This is the amenity woodland area with tracks and trails that you can access from the main car park. It features a mixture of native and non-native broadleaf and conifer species, many of which are of a similar age and planted close together. This means that there are few young trees coming up in the understory, making the forest vulnerable in the medium- to long-term.
Coillte Nature will carefully select and remove a small number of mature non-native trees in order to allow more light to fall on the forest floor, using a Continuous Cover Forestry (CCF) approach. In some cases, native trees will grow naturally in the gaps. Where they don’t, we’ll plant them and protect them from animals (like deer) that might eat them. This will make the forest multi-generational, improve its structural diversity and enhance its resilience to climate change.
3. Commercial plantations
Coillte manages a small 4.3 hectare area of commercial forestry in an area beside the alluvial woodland. The area was clearfelled in 2018 and was due to be replanted with Sitka spruce. However, as it is relatively small and adjoins a large area of high-quality alluvial woodland, we decided to manage the clearfell within the context of the overall conservation management strategy for Hazelwood.
Coillte Nature replanted this area in 2020 with native woodlands with a species mix that mimics the adjacent alluvial woodland community. It will comprise alder, grey willow, downy birch, Scots pine, holly, hazel and guelder rose.
A large portion of Hazelwood is designated as Annex 1 Alluvial Priority habitat under the EU Habitats Directive. Priority habitats are restricted in distribution across the EU and therefore are at most risk of disappearing. For this reason, their conservation value is extremely high.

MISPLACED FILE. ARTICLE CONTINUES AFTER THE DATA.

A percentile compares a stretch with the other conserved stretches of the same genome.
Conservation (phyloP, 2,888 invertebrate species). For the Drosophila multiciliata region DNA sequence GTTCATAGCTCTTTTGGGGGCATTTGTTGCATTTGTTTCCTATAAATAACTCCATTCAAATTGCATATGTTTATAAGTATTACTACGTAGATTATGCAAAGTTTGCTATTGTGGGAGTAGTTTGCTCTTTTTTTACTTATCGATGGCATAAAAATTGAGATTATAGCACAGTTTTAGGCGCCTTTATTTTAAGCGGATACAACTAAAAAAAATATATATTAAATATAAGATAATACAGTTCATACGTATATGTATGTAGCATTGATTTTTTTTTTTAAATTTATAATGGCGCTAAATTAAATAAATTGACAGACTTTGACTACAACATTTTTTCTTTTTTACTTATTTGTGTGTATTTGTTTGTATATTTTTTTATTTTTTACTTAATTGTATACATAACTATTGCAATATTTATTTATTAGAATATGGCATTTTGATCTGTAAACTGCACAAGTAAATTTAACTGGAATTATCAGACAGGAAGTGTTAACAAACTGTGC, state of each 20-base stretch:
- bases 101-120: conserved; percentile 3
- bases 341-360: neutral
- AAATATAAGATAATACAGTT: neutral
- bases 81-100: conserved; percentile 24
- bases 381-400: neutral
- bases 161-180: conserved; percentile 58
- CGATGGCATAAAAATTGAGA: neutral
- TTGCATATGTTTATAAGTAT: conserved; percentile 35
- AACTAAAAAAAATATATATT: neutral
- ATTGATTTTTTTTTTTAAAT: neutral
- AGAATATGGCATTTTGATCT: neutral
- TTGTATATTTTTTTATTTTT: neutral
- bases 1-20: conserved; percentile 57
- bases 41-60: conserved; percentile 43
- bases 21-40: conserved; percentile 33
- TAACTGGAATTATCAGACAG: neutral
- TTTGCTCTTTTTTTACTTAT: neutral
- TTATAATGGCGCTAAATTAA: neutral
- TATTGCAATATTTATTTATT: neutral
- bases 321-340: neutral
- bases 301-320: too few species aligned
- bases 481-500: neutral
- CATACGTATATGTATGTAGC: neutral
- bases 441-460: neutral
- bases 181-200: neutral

Hazelwood is also classified as former 'old woodland' and this is confirmed by the presence of broadleaved woodland on the 1830 Ordnance Survey map. It represents a significant proportion of the national total of alluvial woodland habitat type.
The native tree species of the site are dominated by willows (Salix spp.) and alder (Alnus glutinosa), along with ash (Fraxinus excelsior), birch (Betula pubescens) and whitethorn (Crateagus monogyna), which together form a dense carr. On drier ground there are some large mature oak (Quercus spp.), beech (Fagus sylvatica), lime (Tilia spp.), poplar (Populus spp.), horse chestnut (Aesculus hippocastanum), holly (Ilex aquifolium) and yew (Taxus baccata).
The ground flora is typical of wet woodlands, and includes reeds (Phragmites australis), marsh marigold (Caltha palustris), flag Iris (Iris pseudacorus), meadowsweet (Filpendula ulmaria), marsh bedstraw (Galium palustre), bent grass (Agrostis spp.), purple loosestrife (Lythrum salicaria), skullcap (Scutellaria galericulata), marsh cinquefoil (Potentilla palustris), wood dock (Rumex sylvatica), common valerian (Valeriana officinalis), marsh ragwort (Senecio aquaticus), gipsywort (Lycopus europaeus), bramble (Rubus fruticosus agg.), wood avens (Geum urbanum), hedge woundwort (Stachys sylvatica), nettles (Urtica dioica), ivy (Hedera helix), horsetails (Equisetum spp.) and willowherbs (Epilobium spp.). These wet alluvial woodlands habitats also provide important refuge to amphibians, and other water-loving species like otters (Lutra lutra). Red squirrels also live here.